3 Wait for the coals to go white, then divide up the barbecue into heat zones. I take the hottest coals and spread them on my “hot zone”. This is the area to sear the meat on. Leave the other half of your grill space as a “slow zone”.

4 Sear the steak for four to five minutes on both sides, then cook it for a further seven to 10 minutes in the “slow zone”, with the lid on the barbecue.

5 Take the meat off the heat and let it rest for 10 minutes.

6 Give the rested steak a blast of heat again before serving. This is my favourite part, watching those juices caramelise up and getting that perfect char.

7 Char the onion rings on both sides on the barbecue (you can also do this earlier and keep them warm.)

8 Carve the steak and serve with the onion rings, liberally drizzled with the vinaigrette, accompanied by a side salad.

Shane Smith’s ultimate s’mores berry parcels

Makes seven

Pastry chef Shane Smith makes barbecued s’more parcels. Photograph: Tom Honan/The Irish Times
Pastry chef Shane Smith makes s’mores berry parcels. Photograph: Tom Honan/The Irish Times

Ingredients
For the shortcrust pastry:
250g plain flour
Pinch salt
110g butter (cold)
4-6tbsp cold water
2 egg whites (for the egg wash)

Raspberry and chocolate filling:
100g chopped dark chocolate
20-25 fresh raspberries
Marshmallows (7 large or 20 mini)

Chocolate dipping sauce:
150g 70% dark chocolate
250ml single cream
Pinch sea salt

Method
1
To make the pastry, in a mixing bowl add the flour, salt and cold butter. With your fingertips mix until a sandy texture is reached. Add the cold water and mix to form a smooth dough.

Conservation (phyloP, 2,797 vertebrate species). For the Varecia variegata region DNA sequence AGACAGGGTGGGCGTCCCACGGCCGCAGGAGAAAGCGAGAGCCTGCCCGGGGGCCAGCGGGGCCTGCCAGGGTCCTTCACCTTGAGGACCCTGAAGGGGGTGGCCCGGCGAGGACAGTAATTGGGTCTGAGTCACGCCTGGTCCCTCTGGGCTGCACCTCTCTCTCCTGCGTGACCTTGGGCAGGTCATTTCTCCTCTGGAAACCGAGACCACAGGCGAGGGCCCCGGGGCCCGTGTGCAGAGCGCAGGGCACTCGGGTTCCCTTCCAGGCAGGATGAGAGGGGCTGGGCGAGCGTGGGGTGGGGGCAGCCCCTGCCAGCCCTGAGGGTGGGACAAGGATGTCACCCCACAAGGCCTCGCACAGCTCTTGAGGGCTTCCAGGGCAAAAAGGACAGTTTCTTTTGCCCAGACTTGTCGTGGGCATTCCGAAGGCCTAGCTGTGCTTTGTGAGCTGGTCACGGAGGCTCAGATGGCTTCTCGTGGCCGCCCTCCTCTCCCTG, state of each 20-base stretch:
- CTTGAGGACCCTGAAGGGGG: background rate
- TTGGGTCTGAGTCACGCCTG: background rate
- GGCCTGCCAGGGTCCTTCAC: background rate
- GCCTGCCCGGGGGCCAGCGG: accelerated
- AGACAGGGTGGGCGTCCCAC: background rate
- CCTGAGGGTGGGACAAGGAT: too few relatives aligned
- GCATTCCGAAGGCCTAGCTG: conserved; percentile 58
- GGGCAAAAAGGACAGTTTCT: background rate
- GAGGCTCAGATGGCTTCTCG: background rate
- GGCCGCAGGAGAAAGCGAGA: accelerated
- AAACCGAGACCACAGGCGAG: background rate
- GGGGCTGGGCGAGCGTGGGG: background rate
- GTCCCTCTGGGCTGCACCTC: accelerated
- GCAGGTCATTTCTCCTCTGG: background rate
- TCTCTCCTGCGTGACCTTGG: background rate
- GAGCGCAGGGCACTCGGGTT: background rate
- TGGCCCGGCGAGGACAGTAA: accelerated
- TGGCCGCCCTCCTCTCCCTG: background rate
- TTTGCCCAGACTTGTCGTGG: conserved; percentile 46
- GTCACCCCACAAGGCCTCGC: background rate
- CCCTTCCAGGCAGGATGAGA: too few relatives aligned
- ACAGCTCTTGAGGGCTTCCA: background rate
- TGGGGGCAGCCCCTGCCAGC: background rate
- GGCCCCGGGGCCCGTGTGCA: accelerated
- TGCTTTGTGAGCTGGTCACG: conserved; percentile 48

2 Wrap the pastry in clingfilm and chill it for 25 minutes.

3 Once the dough is rested, roll it out on a floured surface until it is 2mm in thickness. Using a small bowl, cut out 7 x 6-inch round discs. You may need to re-roll the trimmings to get seven discs.

4 Place some chocolate, marshmallows, berries into the centre of the disc.

5 Dip a pastry brush in water and brush the edge of the disc. Fold over, creating a half-moon shape, and pinch the edges to seal fully. Chill the pastries for 20 minutes.

6 Lightly whisk the egg whites and brush this over the parcels. Bake in a preheated oven set at 180 degrees Celsius/160 degrees Celsius fan, for 10 minutes.

7 The parcels should be still very pale when you taken them out of the oven. Carefully place them over a low/medium heat on your barbecue and allow to them to char and take on a beautiful golden brown colour. Turn and repeat on the other side.

8 For the chocolate dipping sauce, heat the cream and pour it over the chopped chocolate and stir to melt. Once melted, add a pinch of sea salt.

9 As a variation you can fill the pastry parcels with blueberries and white chocolate.